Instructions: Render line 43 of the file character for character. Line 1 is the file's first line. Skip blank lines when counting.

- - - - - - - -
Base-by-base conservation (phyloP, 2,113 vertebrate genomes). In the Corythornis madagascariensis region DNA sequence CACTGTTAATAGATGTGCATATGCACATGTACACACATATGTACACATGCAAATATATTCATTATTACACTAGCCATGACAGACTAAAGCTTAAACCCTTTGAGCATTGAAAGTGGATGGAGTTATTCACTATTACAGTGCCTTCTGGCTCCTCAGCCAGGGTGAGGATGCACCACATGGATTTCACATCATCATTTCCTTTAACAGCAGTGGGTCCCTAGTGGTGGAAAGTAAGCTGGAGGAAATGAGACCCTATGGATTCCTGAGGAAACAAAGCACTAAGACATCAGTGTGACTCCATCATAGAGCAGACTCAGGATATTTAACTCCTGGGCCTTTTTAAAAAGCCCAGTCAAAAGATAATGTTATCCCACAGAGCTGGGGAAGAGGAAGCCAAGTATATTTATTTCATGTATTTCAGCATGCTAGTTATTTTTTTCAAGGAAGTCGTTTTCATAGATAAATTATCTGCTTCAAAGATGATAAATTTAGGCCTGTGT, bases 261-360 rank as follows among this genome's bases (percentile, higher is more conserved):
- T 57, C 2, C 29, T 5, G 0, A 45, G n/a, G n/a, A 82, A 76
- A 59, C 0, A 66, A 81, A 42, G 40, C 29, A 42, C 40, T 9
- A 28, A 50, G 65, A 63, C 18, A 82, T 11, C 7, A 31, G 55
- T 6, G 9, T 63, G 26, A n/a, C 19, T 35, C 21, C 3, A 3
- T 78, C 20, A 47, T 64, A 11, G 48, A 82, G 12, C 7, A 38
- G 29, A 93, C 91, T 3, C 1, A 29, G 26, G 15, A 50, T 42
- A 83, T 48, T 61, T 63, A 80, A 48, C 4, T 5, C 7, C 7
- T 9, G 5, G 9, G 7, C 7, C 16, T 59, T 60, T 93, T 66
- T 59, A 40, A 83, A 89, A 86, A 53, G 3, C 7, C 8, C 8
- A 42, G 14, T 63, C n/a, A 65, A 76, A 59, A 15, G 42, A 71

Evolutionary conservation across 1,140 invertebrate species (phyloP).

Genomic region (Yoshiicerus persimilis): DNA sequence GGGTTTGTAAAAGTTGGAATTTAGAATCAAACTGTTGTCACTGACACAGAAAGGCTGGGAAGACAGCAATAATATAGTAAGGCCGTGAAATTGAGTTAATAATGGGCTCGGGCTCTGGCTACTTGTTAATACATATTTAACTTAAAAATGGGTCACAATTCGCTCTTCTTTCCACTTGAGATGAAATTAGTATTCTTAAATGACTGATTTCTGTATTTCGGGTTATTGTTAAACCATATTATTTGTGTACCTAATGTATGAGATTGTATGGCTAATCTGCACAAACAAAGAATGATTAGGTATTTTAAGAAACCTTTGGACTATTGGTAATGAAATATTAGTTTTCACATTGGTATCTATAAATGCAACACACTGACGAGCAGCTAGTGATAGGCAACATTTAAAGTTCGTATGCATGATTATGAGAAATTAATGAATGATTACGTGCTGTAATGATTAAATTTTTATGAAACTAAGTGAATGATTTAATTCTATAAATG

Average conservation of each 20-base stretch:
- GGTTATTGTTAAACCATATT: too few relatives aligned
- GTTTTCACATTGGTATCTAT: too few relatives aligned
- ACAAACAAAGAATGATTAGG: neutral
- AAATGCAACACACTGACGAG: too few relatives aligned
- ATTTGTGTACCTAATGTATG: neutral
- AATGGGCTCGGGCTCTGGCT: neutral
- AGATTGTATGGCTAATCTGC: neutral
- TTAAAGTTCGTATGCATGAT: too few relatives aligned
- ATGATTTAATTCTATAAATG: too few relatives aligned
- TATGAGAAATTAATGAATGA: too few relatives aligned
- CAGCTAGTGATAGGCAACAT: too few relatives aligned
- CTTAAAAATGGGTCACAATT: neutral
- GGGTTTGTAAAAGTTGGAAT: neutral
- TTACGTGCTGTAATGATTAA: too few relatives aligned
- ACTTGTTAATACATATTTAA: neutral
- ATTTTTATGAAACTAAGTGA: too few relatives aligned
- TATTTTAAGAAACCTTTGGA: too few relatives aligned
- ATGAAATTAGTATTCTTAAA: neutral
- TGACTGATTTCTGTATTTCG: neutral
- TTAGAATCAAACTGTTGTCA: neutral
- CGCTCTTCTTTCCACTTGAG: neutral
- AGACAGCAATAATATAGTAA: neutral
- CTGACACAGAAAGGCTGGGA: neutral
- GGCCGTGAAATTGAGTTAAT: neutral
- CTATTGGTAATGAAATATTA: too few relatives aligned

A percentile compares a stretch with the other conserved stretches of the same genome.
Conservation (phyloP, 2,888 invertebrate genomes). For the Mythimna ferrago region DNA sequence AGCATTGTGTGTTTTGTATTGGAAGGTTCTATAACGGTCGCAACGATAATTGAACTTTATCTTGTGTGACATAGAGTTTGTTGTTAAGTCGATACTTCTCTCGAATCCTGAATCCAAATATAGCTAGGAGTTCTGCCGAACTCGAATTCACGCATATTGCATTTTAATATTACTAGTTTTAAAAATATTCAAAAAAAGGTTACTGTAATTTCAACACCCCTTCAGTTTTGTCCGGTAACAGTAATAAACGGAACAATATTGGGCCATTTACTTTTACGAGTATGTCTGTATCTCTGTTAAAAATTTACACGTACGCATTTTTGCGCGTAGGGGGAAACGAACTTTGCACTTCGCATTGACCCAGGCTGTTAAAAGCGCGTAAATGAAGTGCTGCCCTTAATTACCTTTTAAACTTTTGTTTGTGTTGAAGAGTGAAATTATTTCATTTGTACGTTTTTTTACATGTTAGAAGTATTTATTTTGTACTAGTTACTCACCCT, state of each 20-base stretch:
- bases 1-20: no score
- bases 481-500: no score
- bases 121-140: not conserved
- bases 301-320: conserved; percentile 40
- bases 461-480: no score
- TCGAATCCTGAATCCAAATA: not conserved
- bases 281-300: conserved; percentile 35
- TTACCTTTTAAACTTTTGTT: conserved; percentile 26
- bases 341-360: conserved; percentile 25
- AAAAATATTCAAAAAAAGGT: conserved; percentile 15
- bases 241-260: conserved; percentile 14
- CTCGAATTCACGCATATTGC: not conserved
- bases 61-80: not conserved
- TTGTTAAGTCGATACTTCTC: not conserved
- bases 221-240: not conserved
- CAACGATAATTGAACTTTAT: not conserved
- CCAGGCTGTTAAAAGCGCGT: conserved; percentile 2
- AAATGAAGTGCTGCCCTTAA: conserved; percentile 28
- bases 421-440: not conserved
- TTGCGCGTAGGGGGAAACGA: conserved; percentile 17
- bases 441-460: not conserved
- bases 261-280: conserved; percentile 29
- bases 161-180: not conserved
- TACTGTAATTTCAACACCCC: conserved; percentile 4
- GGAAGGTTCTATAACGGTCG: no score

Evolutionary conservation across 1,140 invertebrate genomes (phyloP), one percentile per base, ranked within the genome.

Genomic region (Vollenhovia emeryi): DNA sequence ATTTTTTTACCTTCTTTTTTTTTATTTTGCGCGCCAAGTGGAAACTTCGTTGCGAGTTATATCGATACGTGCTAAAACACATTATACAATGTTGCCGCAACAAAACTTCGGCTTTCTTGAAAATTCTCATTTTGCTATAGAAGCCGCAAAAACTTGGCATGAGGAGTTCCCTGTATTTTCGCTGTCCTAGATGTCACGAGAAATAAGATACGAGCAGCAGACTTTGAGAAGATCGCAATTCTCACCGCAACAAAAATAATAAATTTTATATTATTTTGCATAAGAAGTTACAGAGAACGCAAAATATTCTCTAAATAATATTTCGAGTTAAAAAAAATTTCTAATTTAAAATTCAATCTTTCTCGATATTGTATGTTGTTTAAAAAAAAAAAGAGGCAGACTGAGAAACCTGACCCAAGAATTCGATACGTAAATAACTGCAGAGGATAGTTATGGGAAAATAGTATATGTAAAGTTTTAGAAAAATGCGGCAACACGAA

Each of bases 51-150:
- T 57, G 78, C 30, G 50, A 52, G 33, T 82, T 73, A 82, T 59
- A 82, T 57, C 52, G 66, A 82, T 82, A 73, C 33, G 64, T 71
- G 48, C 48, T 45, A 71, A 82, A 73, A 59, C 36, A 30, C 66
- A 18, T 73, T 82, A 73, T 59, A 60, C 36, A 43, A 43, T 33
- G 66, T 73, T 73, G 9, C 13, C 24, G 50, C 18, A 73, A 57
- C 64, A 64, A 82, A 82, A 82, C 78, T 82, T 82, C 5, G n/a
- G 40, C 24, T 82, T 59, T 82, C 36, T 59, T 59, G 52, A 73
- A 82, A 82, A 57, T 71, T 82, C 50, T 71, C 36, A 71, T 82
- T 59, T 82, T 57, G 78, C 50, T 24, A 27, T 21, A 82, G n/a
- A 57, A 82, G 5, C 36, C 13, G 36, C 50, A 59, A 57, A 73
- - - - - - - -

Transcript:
- bases 481-500: no score